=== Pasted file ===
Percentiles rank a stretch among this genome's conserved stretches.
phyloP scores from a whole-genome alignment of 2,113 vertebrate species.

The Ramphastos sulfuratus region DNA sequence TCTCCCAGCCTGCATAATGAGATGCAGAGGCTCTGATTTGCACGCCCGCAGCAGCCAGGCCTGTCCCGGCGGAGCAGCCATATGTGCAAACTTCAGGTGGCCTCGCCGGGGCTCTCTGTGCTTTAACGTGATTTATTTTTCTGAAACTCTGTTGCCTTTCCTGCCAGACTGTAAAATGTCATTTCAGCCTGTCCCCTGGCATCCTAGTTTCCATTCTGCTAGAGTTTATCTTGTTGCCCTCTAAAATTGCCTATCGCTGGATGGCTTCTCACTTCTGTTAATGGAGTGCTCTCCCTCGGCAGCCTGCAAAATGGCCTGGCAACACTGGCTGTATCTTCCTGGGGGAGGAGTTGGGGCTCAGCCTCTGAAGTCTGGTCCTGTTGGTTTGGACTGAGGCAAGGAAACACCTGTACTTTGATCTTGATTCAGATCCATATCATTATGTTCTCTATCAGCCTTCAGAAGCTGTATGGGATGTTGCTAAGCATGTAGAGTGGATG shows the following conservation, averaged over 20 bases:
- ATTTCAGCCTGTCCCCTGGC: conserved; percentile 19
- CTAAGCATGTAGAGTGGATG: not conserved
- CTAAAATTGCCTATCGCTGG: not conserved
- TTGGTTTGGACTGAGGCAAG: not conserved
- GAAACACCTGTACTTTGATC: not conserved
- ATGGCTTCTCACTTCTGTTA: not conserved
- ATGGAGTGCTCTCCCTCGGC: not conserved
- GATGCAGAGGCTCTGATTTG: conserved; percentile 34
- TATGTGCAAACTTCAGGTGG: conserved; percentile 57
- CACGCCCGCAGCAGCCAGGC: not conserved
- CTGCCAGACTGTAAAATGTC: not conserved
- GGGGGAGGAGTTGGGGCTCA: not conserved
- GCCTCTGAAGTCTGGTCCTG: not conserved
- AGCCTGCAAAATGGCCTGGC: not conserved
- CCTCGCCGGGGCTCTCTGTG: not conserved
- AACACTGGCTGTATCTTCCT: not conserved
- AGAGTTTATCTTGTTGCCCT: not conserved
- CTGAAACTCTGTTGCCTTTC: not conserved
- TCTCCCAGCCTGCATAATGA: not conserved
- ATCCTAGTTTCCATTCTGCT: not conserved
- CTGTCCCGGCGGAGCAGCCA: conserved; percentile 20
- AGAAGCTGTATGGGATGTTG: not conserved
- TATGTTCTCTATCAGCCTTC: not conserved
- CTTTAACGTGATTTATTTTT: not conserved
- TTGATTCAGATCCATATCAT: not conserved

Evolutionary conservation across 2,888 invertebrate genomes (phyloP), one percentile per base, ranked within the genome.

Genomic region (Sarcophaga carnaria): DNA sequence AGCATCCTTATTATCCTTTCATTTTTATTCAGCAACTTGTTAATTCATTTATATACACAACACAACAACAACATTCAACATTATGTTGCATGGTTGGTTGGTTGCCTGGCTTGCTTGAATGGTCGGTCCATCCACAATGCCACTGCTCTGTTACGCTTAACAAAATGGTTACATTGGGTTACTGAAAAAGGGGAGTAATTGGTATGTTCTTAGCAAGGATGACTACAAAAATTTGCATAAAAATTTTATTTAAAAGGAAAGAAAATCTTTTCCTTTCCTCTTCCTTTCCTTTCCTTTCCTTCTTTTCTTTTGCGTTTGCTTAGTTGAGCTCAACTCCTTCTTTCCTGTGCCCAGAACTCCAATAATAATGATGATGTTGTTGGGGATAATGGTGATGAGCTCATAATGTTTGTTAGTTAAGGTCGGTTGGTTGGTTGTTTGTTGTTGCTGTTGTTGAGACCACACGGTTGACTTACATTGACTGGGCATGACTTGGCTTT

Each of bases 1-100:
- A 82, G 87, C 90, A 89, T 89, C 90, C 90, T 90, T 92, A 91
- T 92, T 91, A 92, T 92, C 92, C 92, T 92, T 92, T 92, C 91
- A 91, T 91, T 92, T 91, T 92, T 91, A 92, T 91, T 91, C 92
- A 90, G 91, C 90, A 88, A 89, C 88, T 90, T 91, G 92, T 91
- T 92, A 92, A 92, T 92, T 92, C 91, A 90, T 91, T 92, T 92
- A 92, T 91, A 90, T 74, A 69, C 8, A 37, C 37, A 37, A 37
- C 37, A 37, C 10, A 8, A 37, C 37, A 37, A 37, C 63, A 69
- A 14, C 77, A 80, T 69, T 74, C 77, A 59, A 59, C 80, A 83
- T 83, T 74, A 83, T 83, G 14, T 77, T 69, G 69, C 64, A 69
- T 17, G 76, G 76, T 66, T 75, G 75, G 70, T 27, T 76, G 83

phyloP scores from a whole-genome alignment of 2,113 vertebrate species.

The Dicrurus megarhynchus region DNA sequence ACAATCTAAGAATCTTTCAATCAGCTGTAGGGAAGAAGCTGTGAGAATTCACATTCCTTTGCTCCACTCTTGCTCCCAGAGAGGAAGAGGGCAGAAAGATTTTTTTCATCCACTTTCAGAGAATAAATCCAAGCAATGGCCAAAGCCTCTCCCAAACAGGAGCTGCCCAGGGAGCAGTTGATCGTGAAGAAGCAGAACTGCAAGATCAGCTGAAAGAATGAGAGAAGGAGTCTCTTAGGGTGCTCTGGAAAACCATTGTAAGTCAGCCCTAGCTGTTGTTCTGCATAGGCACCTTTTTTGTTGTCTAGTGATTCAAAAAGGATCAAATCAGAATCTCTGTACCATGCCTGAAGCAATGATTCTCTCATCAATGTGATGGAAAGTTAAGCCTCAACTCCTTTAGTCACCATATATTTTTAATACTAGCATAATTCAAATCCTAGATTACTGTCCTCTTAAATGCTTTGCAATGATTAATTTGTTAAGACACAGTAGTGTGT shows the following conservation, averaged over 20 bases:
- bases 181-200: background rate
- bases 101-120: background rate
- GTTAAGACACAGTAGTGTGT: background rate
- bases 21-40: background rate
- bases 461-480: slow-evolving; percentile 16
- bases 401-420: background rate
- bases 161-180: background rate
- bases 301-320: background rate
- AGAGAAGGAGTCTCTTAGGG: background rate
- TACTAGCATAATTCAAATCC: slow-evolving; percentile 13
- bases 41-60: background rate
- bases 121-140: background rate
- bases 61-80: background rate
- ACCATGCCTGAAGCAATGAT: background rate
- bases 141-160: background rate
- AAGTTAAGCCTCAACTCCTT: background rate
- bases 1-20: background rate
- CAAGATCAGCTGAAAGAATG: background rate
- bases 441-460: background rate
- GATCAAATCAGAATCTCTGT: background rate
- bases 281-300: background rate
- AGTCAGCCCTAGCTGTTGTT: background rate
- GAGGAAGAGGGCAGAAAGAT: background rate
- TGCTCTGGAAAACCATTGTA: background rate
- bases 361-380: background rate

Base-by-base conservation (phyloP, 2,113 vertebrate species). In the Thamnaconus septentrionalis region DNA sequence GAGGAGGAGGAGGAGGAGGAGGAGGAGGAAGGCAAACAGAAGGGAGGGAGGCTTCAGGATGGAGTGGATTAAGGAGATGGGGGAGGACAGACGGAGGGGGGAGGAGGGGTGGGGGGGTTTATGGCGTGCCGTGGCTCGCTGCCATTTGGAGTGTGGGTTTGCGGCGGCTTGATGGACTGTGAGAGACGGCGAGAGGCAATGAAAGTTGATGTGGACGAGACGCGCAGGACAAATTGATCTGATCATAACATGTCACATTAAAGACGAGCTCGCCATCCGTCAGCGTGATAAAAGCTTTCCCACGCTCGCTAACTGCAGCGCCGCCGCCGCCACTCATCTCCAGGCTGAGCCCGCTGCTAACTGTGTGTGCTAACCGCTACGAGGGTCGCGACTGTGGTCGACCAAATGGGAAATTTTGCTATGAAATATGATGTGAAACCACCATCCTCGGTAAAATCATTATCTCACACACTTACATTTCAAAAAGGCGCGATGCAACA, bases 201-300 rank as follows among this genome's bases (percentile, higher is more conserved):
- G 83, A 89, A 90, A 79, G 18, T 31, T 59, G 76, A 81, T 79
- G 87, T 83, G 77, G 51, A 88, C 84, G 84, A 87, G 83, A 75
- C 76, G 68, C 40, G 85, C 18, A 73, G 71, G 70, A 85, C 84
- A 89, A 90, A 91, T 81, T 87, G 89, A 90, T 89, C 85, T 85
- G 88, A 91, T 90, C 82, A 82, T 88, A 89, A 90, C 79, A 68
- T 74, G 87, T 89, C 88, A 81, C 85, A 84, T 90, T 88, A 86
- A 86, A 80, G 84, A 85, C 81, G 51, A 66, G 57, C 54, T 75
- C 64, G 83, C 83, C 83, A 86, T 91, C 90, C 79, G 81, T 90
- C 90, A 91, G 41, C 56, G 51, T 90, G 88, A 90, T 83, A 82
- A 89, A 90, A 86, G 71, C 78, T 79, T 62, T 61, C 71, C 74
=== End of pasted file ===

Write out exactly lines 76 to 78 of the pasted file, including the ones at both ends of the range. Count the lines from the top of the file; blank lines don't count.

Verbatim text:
- A 86, A 80, G 84, A 85, C 81, G 51, A 66, G 57, C 54, T 75
- C 64, G 83, C 83, C 83, A 86, T 91, C 90, C 79, G 81, T 90
- C 90, A 91, G 41, C 56, G 51, T 90, G 88, A 90, T 83, A 82